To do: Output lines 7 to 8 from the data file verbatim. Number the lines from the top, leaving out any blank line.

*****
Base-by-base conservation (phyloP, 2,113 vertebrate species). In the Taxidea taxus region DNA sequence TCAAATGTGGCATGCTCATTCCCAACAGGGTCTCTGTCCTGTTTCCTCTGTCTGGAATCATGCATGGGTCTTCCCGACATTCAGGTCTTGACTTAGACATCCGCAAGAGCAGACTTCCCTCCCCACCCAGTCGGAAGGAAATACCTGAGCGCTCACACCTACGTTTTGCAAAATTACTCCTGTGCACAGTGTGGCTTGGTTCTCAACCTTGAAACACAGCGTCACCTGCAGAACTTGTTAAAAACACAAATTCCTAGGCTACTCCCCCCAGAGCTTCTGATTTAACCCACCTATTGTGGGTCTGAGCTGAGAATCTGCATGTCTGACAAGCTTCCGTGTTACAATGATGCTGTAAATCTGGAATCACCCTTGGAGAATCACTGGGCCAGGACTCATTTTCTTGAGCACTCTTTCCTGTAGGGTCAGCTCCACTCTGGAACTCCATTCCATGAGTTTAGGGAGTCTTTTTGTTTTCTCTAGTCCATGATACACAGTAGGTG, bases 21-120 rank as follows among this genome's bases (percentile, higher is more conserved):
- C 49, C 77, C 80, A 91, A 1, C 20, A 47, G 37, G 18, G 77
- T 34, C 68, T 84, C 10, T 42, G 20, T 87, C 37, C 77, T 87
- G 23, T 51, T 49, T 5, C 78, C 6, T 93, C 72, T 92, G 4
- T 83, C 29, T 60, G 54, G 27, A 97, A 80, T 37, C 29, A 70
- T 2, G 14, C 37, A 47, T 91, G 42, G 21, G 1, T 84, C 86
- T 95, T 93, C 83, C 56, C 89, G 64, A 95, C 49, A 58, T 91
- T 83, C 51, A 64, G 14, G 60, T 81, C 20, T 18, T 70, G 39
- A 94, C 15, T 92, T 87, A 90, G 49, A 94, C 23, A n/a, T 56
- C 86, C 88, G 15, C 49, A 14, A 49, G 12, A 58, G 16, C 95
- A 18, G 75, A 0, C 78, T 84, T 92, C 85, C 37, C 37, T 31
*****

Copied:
- T 95, T 93, C 83, C 56, C 89, G 64, A 95, C 49, A 58, T 91
- T 83, C 51, A 64, G 14, G 60, T 81, C 20, T 18, T 70, G 39